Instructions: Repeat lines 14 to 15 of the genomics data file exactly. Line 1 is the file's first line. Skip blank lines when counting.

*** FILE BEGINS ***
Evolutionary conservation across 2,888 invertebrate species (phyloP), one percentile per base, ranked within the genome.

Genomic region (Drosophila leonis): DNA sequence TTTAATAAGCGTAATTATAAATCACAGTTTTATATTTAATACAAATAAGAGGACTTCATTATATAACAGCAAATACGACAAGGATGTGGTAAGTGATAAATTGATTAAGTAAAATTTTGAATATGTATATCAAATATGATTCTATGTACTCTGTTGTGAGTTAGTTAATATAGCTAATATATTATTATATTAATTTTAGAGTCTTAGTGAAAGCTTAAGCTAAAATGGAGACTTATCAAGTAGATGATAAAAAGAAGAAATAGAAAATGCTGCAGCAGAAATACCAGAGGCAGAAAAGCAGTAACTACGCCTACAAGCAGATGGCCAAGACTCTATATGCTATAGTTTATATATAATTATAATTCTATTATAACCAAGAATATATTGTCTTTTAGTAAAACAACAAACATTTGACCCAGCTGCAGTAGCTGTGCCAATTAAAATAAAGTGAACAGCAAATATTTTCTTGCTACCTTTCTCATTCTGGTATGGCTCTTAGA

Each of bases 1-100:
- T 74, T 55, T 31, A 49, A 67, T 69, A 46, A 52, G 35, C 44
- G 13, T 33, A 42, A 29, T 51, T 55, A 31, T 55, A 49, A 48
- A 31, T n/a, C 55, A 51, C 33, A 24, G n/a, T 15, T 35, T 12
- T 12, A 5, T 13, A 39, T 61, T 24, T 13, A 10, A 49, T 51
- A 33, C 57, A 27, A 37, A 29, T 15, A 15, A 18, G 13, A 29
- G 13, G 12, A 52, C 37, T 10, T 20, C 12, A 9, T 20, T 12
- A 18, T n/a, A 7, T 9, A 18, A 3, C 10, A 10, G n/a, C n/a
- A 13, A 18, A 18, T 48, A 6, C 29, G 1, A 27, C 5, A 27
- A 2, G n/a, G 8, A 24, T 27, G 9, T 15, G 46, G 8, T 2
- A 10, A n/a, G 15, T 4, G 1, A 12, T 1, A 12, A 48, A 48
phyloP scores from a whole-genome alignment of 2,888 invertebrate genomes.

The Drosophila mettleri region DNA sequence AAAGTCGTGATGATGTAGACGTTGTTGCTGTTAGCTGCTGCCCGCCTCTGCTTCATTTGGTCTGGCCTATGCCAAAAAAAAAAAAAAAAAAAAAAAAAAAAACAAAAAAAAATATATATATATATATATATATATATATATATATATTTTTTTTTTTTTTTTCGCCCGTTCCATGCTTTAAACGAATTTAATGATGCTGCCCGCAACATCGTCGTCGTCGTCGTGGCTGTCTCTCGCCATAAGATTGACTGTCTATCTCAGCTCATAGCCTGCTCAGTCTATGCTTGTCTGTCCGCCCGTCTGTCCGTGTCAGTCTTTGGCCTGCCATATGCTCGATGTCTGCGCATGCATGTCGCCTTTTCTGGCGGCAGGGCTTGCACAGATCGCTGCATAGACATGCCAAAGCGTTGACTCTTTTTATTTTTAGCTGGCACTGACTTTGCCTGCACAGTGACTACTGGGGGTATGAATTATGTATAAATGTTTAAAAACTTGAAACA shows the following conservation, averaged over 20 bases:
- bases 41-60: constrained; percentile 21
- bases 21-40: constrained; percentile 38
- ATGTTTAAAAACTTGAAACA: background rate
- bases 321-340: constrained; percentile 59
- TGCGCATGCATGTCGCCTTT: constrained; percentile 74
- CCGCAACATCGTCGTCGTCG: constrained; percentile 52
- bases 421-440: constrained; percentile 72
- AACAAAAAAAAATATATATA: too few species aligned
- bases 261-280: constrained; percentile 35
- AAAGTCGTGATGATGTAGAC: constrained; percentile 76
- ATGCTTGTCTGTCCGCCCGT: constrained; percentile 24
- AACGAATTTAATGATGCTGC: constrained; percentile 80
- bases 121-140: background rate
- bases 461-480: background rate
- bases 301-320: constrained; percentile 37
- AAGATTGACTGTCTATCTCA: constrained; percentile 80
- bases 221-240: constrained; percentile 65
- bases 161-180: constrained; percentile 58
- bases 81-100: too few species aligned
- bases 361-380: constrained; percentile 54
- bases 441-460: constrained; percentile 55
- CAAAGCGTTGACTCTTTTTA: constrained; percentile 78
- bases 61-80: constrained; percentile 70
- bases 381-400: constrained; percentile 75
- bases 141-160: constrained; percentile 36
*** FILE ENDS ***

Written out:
phyloP scores from a whole-genome alignment of 2,888 invertebrate genomes.

The Drosophila mettleri region DNA sequence AAAGTCGTGATGATGTAGACGTTGTTGCTGTTAGCTGCTGCCCGCCTCTGCTTCATTTGGTCTGGCCTATGCCAAAAAAAAAAAAAAAAAAAAAAAAAAAAACAAAAAAAAATATATATATATATATATATATATATATATATATATTTTTTTTTTTTTTTTCGCCCGTTCCATGCTTTAAACGAATTTAATGATGCTGCCCGCAACATCGTCGTCGTCGTCGTGGCTGTCTCTCGCCATAAGATTGACTGTCTATCTCAGCTCATAGCCTGCTCAGTCTATGCTTGTCTGTCCGCCCGTCTGTCCGTGTCAGTCTTTGGCCTGCCATATGCTCGATGTCTGCGCATGCATGTCGCCTTTTCTGGCGGCAGGGCTTGCACAGATCGCTGCATAGACATGCCAAAGCGTTGACTCTTTTTATTTTTAGCTGGCACTGACTTTGCCTGCACAGTGACTACTGGGGGTATGAATTATGTATAAATGTTTAAAAACTTGAAACA shows the following conservation, averaged over 20 bases: